Ṭā Hā[1] (/ˈtɑːˈhɑː/; Arabic: طه) is the 20th chapter (sūrah) of the Qur'an with 135 verses (āyāt). It is named "Ṭā Hā" because the chapter starts with the Arabic "mysterious letters": طه (Taha) which is believed one of the names of the prophet Muhammed. Luxenberg's perspective is that the letters Ta-Ha could mean "marvel" or "be amazed!" in Aramaic.[2]

Sura 20 of the Quran
Ṭā Hā
Only Allah and His Messenger knows
PositionJuzʼ 16
Hizb no.32
No. of Rukus8
No. of verses135
No. of Sajdahsnone
Opening muqaṭṭaʻātṬa-Ha
Calligraphy of the letter "Taa'" and "Haa'"

Regarding the timing and contextual background of the revelation (asbāb al-nuzūl), it is traditionally believed to be a Meccan surah, from the second Meccan period (615-619),[3][4] which means it is believed to have been revealed in Mecca, instead of later in Medina.

Among the subjects treated in this chapter are God's call of Moses (Quran 20:10), the Exodus of the Israelites and the crossing of the Red Sea (20:77), the worship of the Golden Calf (20:88) and the Fall of Man (20:120). The main theme of the chapter is about the existence of God. It addresses this theme through stories about Moses and Adam.[5] Sura 20 displays several thematic and stylistic patterns described by Angelika Neuwirth in Jane McAuliffe's book "The Cambridge Companion to the Qur'an."[6] These include the eschatological prophecies of the Quran, signs of God's existence, and debate. Additionally, sura 20 employs what has been termed the "ring structure" to reinforce its central theme.

This is the Chapter that convinced Umar to convert to Islam.[7]

The oldest surviving manuscript containing Chapter Ṭā Hā is a Quranic manuscript[8] in the Mingana Collection identified as having been written on the Birmingham Quran manuscript, dated 0-25 AH.


The first two words of Chapter 20 are Ṭā Hā.

Sura 20 focuses upon one theme, and is structured in such a way as to reinforce this theme repeatedly. Sura 20 begins with an introduction which proclaims the greatness of God. In the body of the sura, there are two distinct stories, one about Moses and one about Adam, each of which is broken into smaller sections. Both stories are prefaced by instructions from God to Muhammad, and followed by a discussion of judgment day and the punishment of the disbelievers. To conclude the sura, there is another section restating and reinforcing the main theme, followed by a brief instruction to Muhammad. This repetitive pattern is what Carl W. Ernst terms the ring structure in his book "How to Read the Qur'an".[3] The first part of the sura, up until the story of Adam, and the second part are, thematically and structurally, copies of each other. The story about Moses gives a much longer, more detailed description to introduce the theme, and the shorter story of Adam serves to summarize and repeat the theme already discussed. The introduction and conclusion paragraphs, including the verses where God addresses Muhammad, are the bookends to the sura, and bind the stories together.[5]

20:1-8 IntroductionEdit

Comparison of a 21st-century Quran (left) and the Birmingham Quran manuscript; Q20:1–11 below triple line

This section is an introduction to the sura. It begins with God addressing Muhammad, then lists several of God's characteristics and praises Him. In this section, there is also a mention of the Quran as a reminder of God's existence, a theme that is seen throughout the Quran. One of the two verses in this sura mentioned in al-Wahidi's "Asbab al-Nuzul" is verse 2. According to al-Wahidi, God sent this verse to Muhammad because the Quraysh were saying that Muhammad was distressed because he left their religion, and that God only sent down the Quran to distress Muhammad.[9]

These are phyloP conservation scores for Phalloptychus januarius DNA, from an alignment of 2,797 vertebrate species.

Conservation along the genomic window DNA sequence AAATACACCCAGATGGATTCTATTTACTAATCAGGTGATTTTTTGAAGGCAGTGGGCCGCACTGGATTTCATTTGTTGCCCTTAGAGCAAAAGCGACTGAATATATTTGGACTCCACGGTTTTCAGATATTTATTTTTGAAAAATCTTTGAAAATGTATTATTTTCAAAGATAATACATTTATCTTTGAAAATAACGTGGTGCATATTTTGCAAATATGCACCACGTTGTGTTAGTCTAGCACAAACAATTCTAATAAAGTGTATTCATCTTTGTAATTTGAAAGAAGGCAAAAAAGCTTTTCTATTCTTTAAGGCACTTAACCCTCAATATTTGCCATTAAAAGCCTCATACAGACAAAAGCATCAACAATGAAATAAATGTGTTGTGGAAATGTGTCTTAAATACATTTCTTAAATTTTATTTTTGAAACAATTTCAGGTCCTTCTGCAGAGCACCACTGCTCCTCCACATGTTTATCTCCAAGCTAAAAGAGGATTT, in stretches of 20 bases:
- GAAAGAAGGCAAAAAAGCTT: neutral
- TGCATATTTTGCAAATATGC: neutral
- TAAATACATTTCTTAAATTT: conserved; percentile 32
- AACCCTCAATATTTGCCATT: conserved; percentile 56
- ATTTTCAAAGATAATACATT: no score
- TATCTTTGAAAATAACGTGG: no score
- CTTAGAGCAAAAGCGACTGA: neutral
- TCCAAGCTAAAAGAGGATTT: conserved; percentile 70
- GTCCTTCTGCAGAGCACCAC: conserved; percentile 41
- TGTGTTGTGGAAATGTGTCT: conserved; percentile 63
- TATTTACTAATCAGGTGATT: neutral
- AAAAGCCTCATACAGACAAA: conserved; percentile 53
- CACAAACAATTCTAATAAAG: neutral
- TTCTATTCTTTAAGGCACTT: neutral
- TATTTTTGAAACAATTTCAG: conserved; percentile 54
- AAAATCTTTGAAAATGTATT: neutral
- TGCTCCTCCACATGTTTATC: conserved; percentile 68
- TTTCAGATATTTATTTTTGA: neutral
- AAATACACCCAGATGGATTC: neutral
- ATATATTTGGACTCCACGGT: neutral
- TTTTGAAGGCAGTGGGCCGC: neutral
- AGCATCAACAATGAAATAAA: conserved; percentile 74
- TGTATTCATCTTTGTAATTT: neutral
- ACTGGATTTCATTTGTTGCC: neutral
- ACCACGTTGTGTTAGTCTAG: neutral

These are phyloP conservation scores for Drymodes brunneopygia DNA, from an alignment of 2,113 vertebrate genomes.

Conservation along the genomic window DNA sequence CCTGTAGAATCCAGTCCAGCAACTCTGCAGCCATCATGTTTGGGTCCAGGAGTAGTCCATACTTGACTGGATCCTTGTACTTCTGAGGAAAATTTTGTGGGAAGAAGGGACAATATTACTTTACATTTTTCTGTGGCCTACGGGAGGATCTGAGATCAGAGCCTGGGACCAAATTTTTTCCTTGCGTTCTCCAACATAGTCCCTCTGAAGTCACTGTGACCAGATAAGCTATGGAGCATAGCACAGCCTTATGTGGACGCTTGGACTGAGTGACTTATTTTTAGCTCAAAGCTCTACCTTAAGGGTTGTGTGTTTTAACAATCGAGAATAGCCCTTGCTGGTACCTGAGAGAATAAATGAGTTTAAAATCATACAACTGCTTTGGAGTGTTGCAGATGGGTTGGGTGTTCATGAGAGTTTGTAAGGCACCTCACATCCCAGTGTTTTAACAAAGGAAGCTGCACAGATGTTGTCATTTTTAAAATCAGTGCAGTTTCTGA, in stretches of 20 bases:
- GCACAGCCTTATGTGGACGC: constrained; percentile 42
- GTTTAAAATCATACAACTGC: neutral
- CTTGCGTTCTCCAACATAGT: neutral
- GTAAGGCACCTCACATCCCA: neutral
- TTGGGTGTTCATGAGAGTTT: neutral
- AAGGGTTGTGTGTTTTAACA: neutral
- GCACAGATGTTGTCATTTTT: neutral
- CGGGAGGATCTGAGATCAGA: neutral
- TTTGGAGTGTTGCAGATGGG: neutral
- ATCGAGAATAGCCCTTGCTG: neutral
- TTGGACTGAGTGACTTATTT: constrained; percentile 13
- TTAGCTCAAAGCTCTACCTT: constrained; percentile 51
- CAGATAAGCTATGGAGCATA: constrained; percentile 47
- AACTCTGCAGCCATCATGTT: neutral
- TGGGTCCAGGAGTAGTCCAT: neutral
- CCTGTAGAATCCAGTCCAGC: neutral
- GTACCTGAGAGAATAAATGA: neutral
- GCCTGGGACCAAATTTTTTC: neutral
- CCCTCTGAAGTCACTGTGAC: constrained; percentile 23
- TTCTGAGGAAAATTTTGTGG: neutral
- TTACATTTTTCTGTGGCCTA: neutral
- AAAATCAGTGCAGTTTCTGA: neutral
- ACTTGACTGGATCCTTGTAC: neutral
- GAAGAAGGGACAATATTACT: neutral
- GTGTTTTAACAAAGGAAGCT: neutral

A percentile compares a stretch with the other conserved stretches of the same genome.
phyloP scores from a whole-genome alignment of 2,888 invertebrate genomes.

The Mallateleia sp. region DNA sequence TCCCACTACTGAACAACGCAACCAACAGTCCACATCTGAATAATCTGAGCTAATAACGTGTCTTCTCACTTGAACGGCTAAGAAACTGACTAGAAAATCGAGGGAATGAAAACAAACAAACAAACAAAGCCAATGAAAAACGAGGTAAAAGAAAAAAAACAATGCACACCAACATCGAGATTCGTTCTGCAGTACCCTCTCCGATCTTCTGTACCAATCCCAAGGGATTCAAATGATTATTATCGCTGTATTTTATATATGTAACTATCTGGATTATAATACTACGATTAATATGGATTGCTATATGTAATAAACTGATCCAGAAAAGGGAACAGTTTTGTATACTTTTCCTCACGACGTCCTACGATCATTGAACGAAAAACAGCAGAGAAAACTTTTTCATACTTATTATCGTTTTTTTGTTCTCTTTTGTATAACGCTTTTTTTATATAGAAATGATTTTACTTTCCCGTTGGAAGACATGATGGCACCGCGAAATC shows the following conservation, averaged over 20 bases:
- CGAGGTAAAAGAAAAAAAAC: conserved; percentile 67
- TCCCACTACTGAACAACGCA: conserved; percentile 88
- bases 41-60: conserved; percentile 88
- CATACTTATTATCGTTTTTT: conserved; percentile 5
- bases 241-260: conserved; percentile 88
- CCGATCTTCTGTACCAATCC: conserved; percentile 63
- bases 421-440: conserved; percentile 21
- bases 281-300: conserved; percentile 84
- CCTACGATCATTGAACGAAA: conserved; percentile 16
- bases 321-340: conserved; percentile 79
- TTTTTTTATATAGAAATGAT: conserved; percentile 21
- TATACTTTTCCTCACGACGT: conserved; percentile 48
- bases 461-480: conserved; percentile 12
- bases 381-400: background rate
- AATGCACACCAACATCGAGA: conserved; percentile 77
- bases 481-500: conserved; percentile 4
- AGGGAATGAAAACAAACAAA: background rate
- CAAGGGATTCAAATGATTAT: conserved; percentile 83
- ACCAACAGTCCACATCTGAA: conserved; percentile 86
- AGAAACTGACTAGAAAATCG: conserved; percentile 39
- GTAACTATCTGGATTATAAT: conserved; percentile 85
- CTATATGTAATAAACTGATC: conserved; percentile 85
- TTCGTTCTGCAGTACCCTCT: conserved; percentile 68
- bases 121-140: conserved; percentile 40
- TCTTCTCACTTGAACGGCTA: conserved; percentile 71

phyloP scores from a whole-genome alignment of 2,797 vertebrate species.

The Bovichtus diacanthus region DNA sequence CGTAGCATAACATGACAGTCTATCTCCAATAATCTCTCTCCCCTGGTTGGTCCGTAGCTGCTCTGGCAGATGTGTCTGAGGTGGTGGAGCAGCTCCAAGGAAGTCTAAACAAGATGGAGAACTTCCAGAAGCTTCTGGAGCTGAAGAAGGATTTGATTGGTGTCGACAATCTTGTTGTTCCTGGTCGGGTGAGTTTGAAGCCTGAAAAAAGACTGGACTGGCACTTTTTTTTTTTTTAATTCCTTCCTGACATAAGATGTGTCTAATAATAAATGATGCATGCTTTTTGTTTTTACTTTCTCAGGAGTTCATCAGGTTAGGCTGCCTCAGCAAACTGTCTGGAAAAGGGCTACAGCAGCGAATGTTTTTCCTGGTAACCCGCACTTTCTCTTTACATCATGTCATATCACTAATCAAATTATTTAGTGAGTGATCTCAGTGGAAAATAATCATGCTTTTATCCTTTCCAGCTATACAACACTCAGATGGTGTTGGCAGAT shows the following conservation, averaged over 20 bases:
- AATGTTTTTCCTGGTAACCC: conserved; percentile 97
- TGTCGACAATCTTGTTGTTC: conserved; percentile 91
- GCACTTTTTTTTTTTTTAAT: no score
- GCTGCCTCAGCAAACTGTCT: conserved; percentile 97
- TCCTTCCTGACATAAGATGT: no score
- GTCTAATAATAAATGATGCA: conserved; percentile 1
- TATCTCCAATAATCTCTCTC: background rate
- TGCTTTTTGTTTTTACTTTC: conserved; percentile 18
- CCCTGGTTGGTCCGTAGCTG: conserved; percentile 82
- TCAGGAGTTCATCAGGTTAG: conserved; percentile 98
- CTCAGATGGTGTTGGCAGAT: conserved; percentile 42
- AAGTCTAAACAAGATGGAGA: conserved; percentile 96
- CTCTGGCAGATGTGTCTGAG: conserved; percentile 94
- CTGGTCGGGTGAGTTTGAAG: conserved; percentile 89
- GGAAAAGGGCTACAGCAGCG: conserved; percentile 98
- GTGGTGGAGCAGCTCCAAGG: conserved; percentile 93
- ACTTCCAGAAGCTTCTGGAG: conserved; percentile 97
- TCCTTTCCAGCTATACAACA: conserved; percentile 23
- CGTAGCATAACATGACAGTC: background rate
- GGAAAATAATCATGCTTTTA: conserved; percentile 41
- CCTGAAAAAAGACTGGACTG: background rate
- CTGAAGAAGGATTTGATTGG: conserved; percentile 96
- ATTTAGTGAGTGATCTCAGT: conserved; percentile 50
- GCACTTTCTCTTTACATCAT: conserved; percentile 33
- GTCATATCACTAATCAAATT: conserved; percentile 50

Verses 2–3: "It was not to distress you [Prophet] that We sent down the Qur'an to you, but as a reminder for those who hold God in awe…"[5] Verse 8: "God—There is no god but Him—the most excellent names belong to Him."[5]

20:9–98 The story of MosesEdit

This section recounts the story of Moses's encounter with Pharaoh, and how Moses's people were tested by God. Moses is originally tasked by God to go to Pharaoh, who has erred, and try to show him the right path. Verses 25-28: "He said, my Lord, open up my heart, and make my task easy for me. Loosen the knot in my tongue, so that they may understand my speech."

Moses is triumphant over the Pharaoh because he is helped by God, but is then chased from the land by Pharaoh. After escaping, Moses leaves his people to confer with God. During his absence, his people are led awry by al-Samiri, and begin to worship a golden calf instead of God. Upon his return, Moses is furious. He exiles al-Samiri, and chastises his brother Aaron for allowing the people to worship anything other than the one true God. Samiri's provokation of Moses's disciples to worship a lowly calf beside the Almighty, clearly refuted God's grace as well as Moses and Aaron's preaching. Hence, Samiri's defiance that is quite similar to Iblis' or Satan's had earned him severe punishment from God.

Verse 56: "We showed Pharaoh all Our signs, but he denied them and refused [to change]."[5] Verse 85: "…but God said, 'We have tested your people in your absence: the Samiri has led them astray.'"[5] Verse 97: "(Moses) said: "Get thee gone! but thy (punishment) in this life will be that thou wilt say, 'touch me not'; and moreover (for a future penalty) thou hast a promise that will not fail: Now look at thy god, of whom thou hast become a devoted worshipper: We will certainly (melt) it in a blazing fire and scatter it broadcast in the sea!" [10]